1. Catrin Lewis

    Catrin Lewis Contributor Contributor Community Volunteer

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    Diagnosing Botulism Poisoning

    Discussion in 'Research' started by Catrin Lewis, Jul 23, 2017.

    I've decided to have my villain try to poison one of my MC's clients, but he won't succeed in killing him. He's going to use black caviar adulterated with botulism toxin.

    My idea is to create the effect that the victim "should have" died, if not for the quick thinking, last-minute intervention, whatever, of Dr. So-and-so. (Cue dramatic music.)

    I understand that it takes a few hours for botulism to do its dirty work, and the symptoms are often confused with several other maladies. Assuming the victim goes to a doctor, what would tip off a reasonably-savvy physician to test for botulism and not put it down to some other kind of food poisoning? Particularly if the remains of that jar of caviar have mysteriously disappeared from the victim's private office fridge?

    Since botulism affects speech, would the victim be able to give any clues?

    And oh, yeah: How hard would it be for a very wealthy person get hold of botulism toxin in the early 1980s?
     
  2. GingerCoffee

    GingerCoffee Web Surfer Girl Contributor

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    Mayo Clinic Botulism symptoms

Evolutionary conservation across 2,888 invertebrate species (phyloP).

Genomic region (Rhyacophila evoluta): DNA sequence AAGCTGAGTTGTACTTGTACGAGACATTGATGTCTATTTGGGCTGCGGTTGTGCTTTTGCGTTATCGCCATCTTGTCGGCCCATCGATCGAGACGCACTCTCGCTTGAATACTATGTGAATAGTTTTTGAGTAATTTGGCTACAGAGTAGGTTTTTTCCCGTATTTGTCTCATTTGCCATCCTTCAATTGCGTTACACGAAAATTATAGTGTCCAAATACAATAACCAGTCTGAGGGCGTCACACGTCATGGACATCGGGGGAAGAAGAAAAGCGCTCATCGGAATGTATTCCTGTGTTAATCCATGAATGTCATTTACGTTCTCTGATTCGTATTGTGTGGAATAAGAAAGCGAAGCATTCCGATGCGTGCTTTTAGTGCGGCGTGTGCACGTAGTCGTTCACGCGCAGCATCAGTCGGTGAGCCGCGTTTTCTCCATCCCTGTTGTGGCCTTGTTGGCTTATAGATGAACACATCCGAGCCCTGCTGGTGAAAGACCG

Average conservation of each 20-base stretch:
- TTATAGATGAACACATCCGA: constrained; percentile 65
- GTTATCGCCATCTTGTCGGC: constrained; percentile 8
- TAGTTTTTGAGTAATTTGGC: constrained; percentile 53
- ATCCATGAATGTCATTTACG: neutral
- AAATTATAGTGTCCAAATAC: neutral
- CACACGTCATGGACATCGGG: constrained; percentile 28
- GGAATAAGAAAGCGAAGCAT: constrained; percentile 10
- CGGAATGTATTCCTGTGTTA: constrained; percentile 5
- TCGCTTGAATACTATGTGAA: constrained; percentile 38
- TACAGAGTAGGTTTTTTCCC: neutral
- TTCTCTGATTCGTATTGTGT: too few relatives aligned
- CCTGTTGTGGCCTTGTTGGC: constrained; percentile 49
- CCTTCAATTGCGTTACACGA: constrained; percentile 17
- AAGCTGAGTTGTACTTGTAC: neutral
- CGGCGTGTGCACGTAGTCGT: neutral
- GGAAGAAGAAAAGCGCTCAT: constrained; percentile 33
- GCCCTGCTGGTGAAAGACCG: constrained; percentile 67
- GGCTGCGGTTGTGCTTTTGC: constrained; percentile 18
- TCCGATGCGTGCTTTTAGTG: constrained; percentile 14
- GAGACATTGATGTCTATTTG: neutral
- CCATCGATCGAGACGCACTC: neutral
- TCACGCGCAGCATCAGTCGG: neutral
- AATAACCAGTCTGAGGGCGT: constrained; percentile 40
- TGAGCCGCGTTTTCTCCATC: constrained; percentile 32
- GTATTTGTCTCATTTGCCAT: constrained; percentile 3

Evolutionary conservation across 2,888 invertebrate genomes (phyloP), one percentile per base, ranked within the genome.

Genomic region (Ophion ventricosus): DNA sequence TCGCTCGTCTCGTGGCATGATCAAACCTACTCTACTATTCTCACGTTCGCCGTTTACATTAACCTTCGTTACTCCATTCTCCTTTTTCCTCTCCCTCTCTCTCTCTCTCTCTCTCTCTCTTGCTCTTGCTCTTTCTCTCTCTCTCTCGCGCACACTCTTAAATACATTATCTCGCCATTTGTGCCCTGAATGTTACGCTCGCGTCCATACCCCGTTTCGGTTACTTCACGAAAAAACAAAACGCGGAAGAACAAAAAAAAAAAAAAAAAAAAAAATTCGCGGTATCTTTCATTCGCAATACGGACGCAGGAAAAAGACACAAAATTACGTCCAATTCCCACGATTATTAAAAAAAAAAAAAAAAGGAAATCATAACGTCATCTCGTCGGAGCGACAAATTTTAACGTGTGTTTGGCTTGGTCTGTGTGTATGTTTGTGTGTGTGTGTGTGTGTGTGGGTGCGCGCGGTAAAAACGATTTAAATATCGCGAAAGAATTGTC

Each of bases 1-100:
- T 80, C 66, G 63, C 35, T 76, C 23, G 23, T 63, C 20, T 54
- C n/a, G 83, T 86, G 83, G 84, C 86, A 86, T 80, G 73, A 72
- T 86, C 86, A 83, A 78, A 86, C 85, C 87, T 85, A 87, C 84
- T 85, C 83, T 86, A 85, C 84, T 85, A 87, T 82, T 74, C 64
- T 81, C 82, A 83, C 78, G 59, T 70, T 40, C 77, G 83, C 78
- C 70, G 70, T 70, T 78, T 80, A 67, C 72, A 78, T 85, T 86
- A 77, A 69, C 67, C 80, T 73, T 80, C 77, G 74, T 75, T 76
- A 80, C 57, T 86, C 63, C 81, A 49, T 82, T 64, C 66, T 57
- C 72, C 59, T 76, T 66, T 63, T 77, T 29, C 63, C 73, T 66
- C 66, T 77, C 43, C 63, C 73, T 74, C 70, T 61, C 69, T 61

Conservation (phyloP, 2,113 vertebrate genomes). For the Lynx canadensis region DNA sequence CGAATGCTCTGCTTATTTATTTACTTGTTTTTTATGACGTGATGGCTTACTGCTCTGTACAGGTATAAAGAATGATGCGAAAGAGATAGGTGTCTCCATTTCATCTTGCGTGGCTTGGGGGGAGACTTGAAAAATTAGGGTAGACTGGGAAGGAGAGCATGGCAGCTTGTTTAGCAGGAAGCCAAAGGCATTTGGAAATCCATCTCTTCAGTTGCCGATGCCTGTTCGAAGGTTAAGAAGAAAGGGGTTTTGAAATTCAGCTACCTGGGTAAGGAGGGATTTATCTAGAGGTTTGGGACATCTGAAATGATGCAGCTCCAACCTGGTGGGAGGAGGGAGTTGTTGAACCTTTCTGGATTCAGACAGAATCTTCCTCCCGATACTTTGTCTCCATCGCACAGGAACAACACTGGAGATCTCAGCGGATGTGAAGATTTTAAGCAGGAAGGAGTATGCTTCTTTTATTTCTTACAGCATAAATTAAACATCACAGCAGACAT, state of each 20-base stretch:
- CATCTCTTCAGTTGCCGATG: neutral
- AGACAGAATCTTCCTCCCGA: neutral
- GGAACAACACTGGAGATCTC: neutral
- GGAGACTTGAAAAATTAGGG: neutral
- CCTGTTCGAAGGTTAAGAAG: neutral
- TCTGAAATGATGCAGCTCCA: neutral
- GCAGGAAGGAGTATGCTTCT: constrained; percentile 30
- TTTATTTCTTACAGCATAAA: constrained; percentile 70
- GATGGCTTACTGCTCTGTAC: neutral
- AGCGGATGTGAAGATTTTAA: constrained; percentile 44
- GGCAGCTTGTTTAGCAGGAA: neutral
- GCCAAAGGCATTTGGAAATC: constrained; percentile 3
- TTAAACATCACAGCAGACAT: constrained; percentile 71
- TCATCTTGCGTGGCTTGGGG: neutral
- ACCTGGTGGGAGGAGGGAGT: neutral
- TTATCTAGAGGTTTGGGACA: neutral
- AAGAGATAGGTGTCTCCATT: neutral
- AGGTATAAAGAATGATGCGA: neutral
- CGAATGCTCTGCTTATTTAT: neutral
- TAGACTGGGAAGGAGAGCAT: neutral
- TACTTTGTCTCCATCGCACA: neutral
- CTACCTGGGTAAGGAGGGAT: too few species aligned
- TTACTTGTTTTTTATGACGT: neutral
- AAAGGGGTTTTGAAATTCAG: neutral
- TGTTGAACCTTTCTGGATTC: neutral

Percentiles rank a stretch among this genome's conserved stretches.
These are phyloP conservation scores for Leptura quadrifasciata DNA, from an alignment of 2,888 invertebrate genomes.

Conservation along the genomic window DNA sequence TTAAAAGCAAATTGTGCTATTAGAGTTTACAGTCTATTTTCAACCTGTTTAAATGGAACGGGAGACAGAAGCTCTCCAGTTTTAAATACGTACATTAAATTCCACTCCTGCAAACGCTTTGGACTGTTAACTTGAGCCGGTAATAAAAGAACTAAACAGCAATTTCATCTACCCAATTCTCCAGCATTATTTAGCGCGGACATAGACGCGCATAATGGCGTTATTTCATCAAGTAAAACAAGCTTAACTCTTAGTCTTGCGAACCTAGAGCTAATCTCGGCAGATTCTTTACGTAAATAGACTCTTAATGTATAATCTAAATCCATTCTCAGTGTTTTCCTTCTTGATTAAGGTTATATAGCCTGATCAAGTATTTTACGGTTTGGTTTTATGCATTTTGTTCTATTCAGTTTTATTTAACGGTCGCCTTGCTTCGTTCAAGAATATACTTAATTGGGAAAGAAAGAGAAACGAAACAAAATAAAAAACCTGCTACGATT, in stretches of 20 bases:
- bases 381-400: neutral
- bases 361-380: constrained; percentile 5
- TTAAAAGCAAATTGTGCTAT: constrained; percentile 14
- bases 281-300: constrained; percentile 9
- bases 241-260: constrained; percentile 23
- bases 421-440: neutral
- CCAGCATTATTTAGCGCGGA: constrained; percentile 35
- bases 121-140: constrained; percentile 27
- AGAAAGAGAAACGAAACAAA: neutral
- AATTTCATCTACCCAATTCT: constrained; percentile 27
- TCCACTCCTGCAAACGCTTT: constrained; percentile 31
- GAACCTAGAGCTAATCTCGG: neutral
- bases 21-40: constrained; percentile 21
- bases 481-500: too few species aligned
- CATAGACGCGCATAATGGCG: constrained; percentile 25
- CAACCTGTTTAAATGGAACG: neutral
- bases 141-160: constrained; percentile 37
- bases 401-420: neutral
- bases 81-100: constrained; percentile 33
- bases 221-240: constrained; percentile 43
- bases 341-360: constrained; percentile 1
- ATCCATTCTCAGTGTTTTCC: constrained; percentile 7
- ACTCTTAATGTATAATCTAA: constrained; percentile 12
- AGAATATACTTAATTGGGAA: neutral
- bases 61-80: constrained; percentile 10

Botulism toxin wouldn't be that hard to get ahold of.

    Most ED docs would consider botulism if a patient presented with the above symptoms because it is a known possibility, not something completely unexpected like cyanide. For cyanide one would need to consider murder or attempted murder and an ED doc might not go down that road, or they might. But botulism only requires one consider common poison risks.

    I think you could safely write in the victim giving some clues at the author's discretion before the symptoms became too severe. :)
     
  3. Catrin Lewis

    Catrin Lewis Contributor Contributor Community Volunteer

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    The tricky part will be getting the timing right. When I was in college I read a novel, I forget its name, in which a lone bio-terrorist was slipping botulism toxin into various foodstuffs all over New York City, and if I remember right, the author had the victims dying within hours of ingesting it. Like, one was an opera singer who had a tuna sandwich for lunch and collapsed and died that very night on the stage at the Met. But if I read the Mayo Clinic article right, you can be walking around (unsteadily, but walking around) for a good day or two after ingestion. I mean, it talks about making an appointment with your doctor if you suspect botulism, not necessarily going to the emergency room.

    I really don't want to stretch it out like that. But if the toxin has been put into the food rather than growing there naturally, maybe it could be a lot stronger and work faster than it normally would.

    (I realize that the character will have to go through rehab and won't be bouncing around fully recovered a week later. I also realize that this is going to load a lot more vicarious guilt on my MMC. I'll deal with that later.)
     
  4. GingerCoffee

    GingerCoffee Web Surfer Girl Contributor

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    You can adjust your character's symptoms to fit your story by choosing the dose she ingests.
     

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